The Open Source Malaria (OSM) project has a paper out (open-access, fittingly) in ACS Central Science, and it’s an interesting read. This is the effort from Mat Todd at Sydney and many, many others around the world to build on the malaria phenotypic screening results released in 2010 (and prioritized in 2011) by GSK. They’ve been following a true open-source model – every part of the project is out there for people to see, and for anyone to join in with suggestions. That’s always going to be trickier to do than it is in the software world, where the amount of equipment needed is far lower and there are correspondingly few barriers to entry, but this work shows that (under favorable conditions) it can be done. There’s a lot of rot talked about open-source drug discovery, but this is one of the closest examples to the open-source-coding world that I’m aware of.
The paper’s actually a good read, and I think it’s the open-source nature of the work that does it. More than almost any paper I’ve ever read, it goes into the ins and outs of the work on the various lead series. It’s actually a very accurate look into how these things work – synthetic difficulties, re-routing, structure-activity surprises, arguments about which structures are worth moving on with, tradeoffs at every turn. This is exactly how medicinal chemistry works, and in the future I’ll be recommending this paper to show people a blow-by-blow account of it.
In the end, the arylpyrrole series being investigated here looks like it will be put to one side in favor of pursuing other leads. The OSM-S-5 and OSM-S-6 compounds shown (5 has an H at R1, 6 has a heterocycle) were hits from the GSK work. The problem with them is that ester functionality buried in the middle of the structure, which was expected to be labile (experiments to determine blood levels in mice and followup mouse plasma stability assays were consistent with this worry). Unfortunately, changing that to an amide, any sort of amide, completely killed the biological activity. While the team was working on these, they were also looking at the structurally related TCMDC hits, also from the GSK data set. These had more robust SAR (albeit with potency coming along with greater lipophilicity), but the team seems to have had quite a debate about whether these structures had a future or not. They are indeed getting into PAINs territory, and were also filtered out by the ALARM NMR assay, which is food for thought. In the end, since the compounds were heading into even more unfavorable property space along with these potential liabilities, they were deprioritized.
A range of other arylpyrrole structures were then investigated (see the paper for details). The team had a big meeting online, with a prioritized “hit list” of desired structures emerging from it, and in the end about half of these got made (or purchased, in a few cases, when something was available). As the paper shows, though, none of the modifications were tolerated. One series was unstable on storage, and both it and the other modifications were much less active (or completely dead) in the assays. There are, though, some promising ideas that haven’t been investigated yet, such as replacement of that ester with a suitable oxadiazole. That’s an isosteric substitution (along with some other heterocycles) that has worked in many previous med-chem efforts, and it’s probably the outstanding thing on the list. And since this is an open-source effort, anyone who wants to try to make it (or any other analog in this area) is welcome to do so.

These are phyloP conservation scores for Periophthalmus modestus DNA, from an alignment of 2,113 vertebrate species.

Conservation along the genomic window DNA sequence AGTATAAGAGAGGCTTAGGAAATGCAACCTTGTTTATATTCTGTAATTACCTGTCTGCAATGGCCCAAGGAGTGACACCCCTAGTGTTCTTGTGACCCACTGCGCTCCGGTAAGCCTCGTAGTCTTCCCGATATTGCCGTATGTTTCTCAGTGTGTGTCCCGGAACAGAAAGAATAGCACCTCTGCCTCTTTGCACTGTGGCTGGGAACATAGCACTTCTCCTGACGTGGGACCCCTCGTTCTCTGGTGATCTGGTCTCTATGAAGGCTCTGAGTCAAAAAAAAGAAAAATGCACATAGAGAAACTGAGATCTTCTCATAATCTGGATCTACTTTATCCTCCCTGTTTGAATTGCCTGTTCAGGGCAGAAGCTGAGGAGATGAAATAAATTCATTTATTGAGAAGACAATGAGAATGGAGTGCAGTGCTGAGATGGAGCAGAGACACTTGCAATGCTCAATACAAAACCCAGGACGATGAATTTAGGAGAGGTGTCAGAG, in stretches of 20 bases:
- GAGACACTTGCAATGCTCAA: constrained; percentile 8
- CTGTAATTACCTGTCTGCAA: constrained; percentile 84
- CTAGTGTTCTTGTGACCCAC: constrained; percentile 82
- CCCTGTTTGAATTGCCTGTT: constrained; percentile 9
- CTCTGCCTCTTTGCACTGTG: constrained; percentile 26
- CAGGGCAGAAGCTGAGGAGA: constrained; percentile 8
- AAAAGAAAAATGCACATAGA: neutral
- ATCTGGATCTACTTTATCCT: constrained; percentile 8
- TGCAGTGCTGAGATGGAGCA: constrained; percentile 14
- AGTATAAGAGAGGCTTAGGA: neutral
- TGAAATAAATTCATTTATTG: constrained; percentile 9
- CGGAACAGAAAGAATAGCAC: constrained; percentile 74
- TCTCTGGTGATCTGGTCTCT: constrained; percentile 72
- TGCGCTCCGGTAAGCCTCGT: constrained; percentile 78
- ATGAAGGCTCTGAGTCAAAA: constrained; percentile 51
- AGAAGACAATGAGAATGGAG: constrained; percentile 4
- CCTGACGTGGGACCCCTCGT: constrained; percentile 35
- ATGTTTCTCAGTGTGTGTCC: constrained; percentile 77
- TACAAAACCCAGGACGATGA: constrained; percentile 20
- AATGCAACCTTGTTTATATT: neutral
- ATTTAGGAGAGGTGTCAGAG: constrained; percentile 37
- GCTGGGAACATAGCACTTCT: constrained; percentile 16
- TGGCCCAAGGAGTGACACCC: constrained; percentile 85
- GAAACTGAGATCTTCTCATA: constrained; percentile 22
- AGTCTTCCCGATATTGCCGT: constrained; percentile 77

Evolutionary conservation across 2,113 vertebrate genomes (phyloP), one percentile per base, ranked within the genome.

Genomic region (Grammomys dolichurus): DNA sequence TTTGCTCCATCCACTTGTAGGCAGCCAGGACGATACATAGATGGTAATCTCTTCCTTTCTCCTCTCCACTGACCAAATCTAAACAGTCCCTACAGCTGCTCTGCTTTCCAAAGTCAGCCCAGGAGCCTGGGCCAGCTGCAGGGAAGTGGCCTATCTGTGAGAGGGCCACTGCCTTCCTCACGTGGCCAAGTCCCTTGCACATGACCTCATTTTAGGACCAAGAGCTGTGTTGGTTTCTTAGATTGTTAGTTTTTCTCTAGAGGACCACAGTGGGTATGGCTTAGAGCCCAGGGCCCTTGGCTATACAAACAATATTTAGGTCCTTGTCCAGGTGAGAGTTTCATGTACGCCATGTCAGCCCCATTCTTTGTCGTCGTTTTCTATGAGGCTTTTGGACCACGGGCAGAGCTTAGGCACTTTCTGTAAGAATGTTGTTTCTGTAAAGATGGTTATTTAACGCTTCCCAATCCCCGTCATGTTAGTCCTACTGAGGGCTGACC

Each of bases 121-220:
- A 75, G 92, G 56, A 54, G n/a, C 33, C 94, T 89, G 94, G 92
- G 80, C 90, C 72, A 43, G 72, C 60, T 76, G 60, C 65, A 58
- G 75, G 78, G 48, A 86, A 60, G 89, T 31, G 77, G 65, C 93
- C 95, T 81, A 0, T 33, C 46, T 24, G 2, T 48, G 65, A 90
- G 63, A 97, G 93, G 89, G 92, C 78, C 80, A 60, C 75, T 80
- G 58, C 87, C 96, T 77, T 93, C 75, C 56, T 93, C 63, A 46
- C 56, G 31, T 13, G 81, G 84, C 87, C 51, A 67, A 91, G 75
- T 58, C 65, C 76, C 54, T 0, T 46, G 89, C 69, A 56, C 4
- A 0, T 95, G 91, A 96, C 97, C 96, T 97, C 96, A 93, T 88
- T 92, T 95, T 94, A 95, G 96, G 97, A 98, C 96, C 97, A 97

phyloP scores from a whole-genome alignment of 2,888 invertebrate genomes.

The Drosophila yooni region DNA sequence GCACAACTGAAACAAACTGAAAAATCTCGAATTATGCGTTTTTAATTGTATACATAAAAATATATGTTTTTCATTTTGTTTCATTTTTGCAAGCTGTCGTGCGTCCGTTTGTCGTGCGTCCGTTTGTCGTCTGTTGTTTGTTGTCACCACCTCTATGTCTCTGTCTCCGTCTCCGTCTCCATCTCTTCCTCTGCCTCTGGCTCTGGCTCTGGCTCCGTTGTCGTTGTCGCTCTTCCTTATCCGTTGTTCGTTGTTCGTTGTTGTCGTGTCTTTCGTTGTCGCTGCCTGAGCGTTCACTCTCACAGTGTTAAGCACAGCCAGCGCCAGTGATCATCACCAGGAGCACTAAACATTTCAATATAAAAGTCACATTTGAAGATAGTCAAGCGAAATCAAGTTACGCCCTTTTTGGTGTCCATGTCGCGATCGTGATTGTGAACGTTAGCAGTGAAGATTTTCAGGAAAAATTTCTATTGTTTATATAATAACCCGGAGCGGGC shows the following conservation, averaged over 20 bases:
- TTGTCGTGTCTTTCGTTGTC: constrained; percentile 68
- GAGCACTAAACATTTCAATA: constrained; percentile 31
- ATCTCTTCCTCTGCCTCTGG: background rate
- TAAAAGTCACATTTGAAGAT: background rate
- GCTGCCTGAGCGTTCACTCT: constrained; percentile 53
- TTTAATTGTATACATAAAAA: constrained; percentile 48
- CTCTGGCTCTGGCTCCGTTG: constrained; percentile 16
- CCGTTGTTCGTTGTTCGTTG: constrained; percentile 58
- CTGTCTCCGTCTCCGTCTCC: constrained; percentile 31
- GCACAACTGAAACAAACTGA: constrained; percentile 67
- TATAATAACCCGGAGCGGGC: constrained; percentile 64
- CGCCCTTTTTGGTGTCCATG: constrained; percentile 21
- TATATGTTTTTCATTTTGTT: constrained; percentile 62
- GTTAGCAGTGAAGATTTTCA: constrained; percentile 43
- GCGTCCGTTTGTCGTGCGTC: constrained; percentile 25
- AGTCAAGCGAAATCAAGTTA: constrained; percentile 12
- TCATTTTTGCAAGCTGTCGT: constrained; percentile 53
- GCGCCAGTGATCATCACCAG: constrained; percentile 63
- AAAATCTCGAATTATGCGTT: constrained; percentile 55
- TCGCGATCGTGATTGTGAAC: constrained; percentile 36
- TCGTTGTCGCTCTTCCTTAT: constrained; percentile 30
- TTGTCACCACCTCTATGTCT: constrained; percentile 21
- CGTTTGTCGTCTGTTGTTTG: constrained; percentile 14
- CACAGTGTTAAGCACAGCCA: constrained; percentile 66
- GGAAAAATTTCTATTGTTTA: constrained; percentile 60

One of the unique features of this project, the open source research method, ensures that the unexplored lines of inquiry remain open alongside the attendant data posted online that makes it straightforward for others to resume any portion of the research project as fully fledged participants, with access to both positive and negative data, details of all procedures as they were carried out (to aid reproducibility), and anecdotal insight into project loose ends that are easy to explore. The machine-readability of the present project (for example the use of cheminformatic strings in the online electronic lab notebook) permits an unusually straightforward link between a high throughput screening result in a public database and a “live” research project that has investigated that compound.
The original GSK assay was phenotypic, so it’s still an open question how any of these compounds might work. The team has done a number of assays against different stages of the malaria parasite to try to narrow things down, but the target (or targets) of these compounds remains unknown. That brings up the traditional phenotypic assay project decision – press on with what you have, in the knowledge that an in vivo assay will probably wipe out most of your compounds (but what’s left may be gold), and you may well stumble around a lot, or take the time to identify the target and run screens against it. In that case, you may find yourself working on things that will be harder to develop in vivo (although not necessarily), but you’re also working with a lot more tools to try to get a compound series going. Neither of these is a slam dunk, and if you have the resources, there’s no reason not to try going on with both, if possible, since they don’t rule each other out. The team has done some work into mechanisms of action, but there’s a lot more to do if something more interesting comes up.
This, then, ends up being a pretty typical medicinal chemistry project – if you didn’t know that it was being done by an assortment of different people all over the world, you wouldn’t be able to guess it. I look forward to seeing where things go from here, and what tools the project puts together to keep things moving.